Multiple terraces as shared amenity spaces – ones large enough to facilitate physical distancing – may also become more common in the design of condos and vertical communities, Blonder predicts. These private open spaces – now often designed with safety measures incorporated to protect the well-being of residents – facilitate a sense of community, the importance of which has become glaringly apparent during the perpetually isolating pandemic.

“We’re seeing multiple outdoor common spaces of a variety of sizes, shapes, and orientations,” says Blonder. “For example, some may be more dog-friendly, some more family-friendly, others more conducive to entertaining.”

Meanwhile, focusing our attention indoors, another increasingly important pandemic-inspired must-have is for smart phone-connected and touch-less condo buildings. Long before COVID-19 became a staple term in our collective vocabularies, Tridel was actually a local pioneer in these connected buildings – something the team introduced back in 2012 with its development at Ten York Street.

Today, Tridel Connect allows residents of many newer Tridel condominiums to control various features of their home from anywhere, with their phone. Features like hands-free entry, simple home alarm activation, licence plate recognition, and efficient parcel delivery are all possible with the touch of a button. The upcoming Aqualuna condo – the final installation of the developer’s luxurious Bayside waterfront community – features this technology, alongside those aforementioned communal outdoor spaces.

But while many feel called toward the condo lifestyle and environments that revolve around shared spaces, Blonder also highlights the demand for townhomes -- places with a little more privacy built into them -- is heightening these days. 

“Not surprisingly, townhomes are increasingly popular right now for those seeking a compact and convenient way of living in more space than is typically afforded in a condo unit,” says Blonder. “Rooftops are often more desirable than even having a backyard for some people. Some terraces and unit rooftops are actually more private and functional than a typical Toronto backyard.”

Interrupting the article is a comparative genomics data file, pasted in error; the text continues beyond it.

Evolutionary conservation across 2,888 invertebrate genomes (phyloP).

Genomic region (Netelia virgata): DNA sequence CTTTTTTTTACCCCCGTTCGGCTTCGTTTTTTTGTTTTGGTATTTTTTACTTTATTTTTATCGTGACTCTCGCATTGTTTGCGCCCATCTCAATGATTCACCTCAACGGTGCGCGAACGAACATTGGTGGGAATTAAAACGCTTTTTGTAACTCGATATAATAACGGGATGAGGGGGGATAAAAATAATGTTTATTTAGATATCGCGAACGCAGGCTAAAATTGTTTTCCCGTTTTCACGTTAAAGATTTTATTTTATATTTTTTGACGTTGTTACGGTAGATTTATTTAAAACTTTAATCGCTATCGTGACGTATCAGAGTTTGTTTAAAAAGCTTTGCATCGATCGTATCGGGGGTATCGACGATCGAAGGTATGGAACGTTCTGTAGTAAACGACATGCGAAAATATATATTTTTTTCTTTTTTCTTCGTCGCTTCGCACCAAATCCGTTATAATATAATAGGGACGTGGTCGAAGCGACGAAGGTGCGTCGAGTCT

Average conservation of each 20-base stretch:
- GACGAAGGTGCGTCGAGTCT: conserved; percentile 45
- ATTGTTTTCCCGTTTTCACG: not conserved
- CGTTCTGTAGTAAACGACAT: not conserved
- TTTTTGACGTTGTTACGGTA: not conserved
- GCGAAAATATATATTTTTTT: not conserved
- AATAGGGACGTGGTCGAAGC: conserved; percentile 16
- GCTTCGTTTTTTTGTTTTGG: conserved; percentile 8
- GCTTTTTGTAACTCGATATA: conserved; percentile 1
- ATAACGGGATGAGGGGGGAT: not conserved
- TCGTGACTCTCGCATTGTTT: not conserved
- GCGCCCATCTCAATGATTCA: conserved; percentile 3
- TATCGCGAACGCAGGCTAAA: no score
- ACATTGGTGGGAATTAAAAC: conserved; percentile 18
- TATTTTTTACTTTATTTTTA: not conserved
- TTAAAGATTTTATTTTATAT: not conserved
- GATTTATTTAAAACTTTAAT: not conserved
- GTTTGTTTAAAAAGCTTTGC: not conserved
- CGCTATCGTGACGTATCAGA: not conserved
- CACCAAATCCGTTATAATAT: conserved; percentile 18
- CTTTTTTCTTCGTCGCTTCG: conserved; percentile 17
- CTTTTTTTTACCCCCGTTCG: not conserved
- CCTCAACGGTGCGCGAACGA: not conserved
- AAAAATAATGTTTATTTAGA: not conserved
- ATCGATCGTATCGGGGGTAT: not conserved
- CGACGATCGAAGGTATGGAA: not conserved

This image has an empty alt attribute; its file name is edenbridge-th-1.jpgEdenbridge Rendering (Tridel)

Tridel’s Edenbridge development – a boutique nine-storey development located in Toronto’s leafy Kingsway neighbourhood – features coveted garden townhouses with large terraces and a private entry. The two-storey ground-level homes offer the outdoor space, privacy, and square-footage (at 1,500 to 1,800-square-feet) of a home, but with all the perks and conveniences of condo living.

Naturally, condo and townhome developments in the GTA are popular options for empty-nesting downsizers – or, as they’re more appropriately called, according to Chan, “smartsizers.”

“Most smartsizers are looking for boutique-size buildings – as opposed to skyscrapers with hundreds of residents – where the unit sizes are relatively uniform throughout the development,” says Chan. “For many of them, moving from a family home doesn’t mean a downgrade at all (hence the term ‘smartsize’); rather, it provides an opportunity to upgrade in terms of everything from interior design and state-of-the-art appliances, to coveted amenities.”

For example, Thornhill’s sophisticated and stylish RoyalBayview development is located next to and not on the ninth hole of a pristine golf course, and features home-sized condo units, making it a popular choice for smartsizers. With all of the homes comparable in size and price – all units are 1,100-4,800-square-feet and range from $1.2 to $6-million – this upscale development isn’t your typical all-ages condominium.

This image has an empty alt attribute; its file name is 20200206_19054-Royal-Bayview_Phase-II-Suite-1121-Living-Room-01_LR-1024x532.jpgRoyal Bayview Rendering (Tridel)

A common trend among smartsizers is a desire to customize their pied-à-terre, says Chan. Luckily for them, Tridel offers an 8,000-square-foot Design Studio, where condo and townhome purchasers can work one-on-one with design experts to personalize their future home with a wide array of fixtures, finishes, and upgrades.

As for the lonely micro condo, though they’re not in Tridel’s wheelhouse, there will still be a market for these spaces when the city returns to some semblance of pre-pandemic life, Chan says. She points to professionals who may own houses outside of the city but need to keep a small condo or crash pad in Toronto (or an “urban cottage” she says), or individuals with contract work in Toronto, for example.

In the meantime, the collective quest for space – now far from the final frontier – continues for homebuyers.